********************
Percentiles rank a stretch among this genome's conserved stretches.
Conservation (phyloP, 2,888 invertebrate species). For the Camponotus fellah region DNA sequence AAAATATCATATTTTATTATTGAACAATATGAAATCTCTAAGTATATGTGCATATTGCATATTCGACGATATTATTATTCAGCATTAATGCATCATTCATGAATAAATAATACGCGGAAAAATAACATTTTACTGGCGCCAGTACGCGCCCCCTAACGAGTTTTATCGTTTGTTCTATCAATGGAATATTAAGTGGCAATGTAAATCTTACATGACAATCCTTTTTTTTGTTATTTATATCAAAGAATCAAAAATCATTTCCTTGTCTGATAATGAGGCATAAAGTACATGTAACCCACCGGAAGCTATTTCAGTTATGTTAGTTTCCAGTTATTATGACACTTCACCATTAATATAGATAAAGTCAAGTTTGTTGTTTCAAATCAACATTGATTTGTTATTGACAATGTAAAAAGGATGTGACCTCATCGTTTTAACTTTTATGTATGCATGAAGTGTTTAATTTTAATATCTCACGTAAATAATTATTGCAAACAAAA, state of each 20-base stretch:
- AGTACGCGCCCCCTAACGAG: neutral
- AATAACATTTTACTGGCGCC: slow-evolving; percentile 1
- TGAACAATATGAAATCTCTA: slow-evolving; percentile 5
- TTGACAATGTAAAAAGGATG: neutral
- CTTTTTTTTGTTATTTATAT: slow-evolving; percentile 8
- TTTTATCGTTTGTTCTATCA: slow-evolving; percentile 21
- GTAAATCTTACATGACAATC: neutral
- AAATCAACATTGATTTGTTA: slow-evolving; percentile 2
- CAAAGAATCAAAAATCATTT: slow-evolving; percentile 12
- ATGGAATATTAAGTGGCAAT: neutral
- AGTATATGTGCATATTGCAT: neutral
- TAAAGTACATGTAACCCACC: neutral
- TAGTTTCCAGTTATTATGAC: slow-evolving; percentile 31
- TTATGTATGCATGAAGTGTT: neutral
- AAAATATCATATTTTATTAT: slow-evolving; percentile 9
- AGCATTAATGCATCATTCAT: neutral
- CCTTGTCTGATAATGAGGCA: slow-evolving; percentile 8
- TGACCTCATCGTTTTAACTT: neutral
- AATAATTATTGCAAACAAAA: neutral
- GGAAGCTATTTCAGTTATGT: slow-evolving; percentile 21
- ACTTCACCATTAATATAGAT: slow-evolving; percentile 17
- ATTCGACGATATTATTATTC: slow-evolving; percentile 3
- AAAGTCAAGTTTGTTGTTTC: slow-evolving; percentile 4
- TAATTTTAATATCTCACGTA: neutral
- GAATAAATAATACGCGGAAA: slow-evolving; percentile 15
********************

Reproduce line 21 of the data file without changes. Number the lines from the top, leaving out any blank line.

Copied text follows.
- AATAATTATTGCAAACAAAA: neutral